A first wave of acute financial stress to the nation’s economy as a result of the coronavirus crisis has begun to ebb, according to the Federal Reserve’s top supervisory official in testimony to be delivered Tuesday – but the storm is not over, the leader added, noting the central bank may be required to do more.
In a prepared statement delivered Monday for testimony before the Senate Banking Committee, Federal Reserve Board Vice Chair for Supervision Randal Quarles said the banking system has shown resilience over the two months that the coronavirus crisis has assailed the economy.
“Banking organizations have used their capital buffers to support a sharp increase in lending, especially through the standing credit lines of their customers,” Quarles’ statement said. “Deposits have increased faster still, a sign of confidence in bank safety. Central banks and supervisors have worked collaboratively through the Financial Stability Board and other fora to coordinate their response,” he added.
All of those efforts, Quarles said, have led the “first wave” of financial stress to ebb.
However, the Fed’s top supervisor said, the crisis (which he characterized as a storm) continues. “Banking organizations must continue to work constructively with borrowers, offering them the flexibility to weather a hardship they could not expect and did not create,” he said. “Banks must still manage the challenges of operating during a public health emergency. And ultimately, banking organizations can only be as robust as the economies they serve.”
Quarles said that as the public response to health concerns continues, “the strength of the U.S. financial sector will reflect and depend on the strength of the U.S. economy. That strength, in turn, will depend on the calibration and effectiveness of our public health response.”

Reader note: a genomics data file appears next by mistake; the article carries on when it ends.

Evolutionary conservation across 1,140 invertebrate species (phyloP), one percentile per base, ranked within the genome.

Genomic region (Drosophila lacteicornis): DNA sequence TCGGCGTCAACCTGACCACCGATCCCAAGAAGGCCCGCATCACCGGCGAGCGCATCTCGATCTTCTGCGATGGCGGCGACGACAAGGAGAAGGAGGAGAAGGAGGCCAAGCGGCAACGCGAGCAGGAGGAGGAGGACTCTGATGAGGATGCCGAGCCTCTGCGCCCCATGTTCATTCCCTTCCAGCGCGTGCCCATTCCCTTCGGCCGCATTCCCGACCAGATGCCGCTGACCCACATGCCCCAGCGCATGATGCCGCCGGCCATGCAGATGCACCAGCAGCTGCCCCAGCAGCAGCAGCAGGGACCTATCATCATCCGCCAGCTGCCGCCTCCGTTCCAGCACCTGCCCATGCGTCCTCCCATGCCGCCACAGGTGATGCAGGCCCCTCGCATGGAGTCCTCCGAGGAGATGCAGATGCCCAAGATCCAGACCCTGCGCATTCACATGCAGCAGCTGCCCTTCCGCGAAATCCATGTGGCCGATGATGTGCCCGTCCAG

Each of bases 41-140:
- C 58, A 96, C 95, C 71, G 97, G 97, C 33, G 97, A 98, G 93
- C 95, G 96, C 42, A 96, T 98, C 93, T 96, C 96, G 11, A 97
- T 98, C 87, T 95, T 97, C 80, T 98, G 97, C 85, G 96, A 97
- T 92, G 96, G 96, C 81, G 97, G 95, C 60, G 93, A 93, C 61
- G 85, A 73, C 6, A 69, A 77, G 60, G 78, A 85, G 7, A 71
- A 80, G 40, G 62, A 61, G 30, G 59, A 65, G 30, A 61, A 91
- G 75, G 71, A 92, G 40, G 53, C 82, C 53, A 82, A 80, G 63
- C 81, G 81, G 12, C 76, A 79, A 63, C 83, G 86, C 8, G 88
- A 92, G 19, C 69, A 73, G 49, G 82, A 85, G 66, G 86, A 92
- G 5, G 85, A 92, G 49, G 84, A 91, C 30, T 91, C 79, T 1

The Fed’s top supervisor asserted that the agency wants to play a responsible and effective role in dealing with the crisis. However, he indicated that more may be yet to come from the central bank.
“The tools we have are ones no country should ever hope to need; the hour of their use is one no country should ever hope to face. More may be required of us before the current crisis ends. We can only pledge to do what this moment demands,” he said.
In other comments, Quarles compared the coronavirus crisis financial impact to the Great Recession of more than 10 years ago. He said, then, U.S. banking organizations faced a different crisis, in which their structural weaknesses catalyzed and compounded the ongoing stress.
“Twelve years of work—by Congress, financial institutions, and the regulatory agencies—went toward ensuring that this dynamic would not occur again. Reforms, and other measures taken by the industry, raised the quantity and quality of bank capital, so banks could withstand a severe downturn and continue lending,” he said. “They established higher levels of liquidity, so banks could meet customer and counterparty demands. They required improvements in risk management, so banks could avoid unexpected losses lurking in their books. They improved operational resiliency, so banks could keep their doors open and their lights on after a shock. As a result, banks entered this crisis in a position of strength.”
Quarles noted that over the past two months, the Fed has taken more than 30 supervisory and regulatory actions to ensure financial institutions could use this strength to support consumers, households, and businesses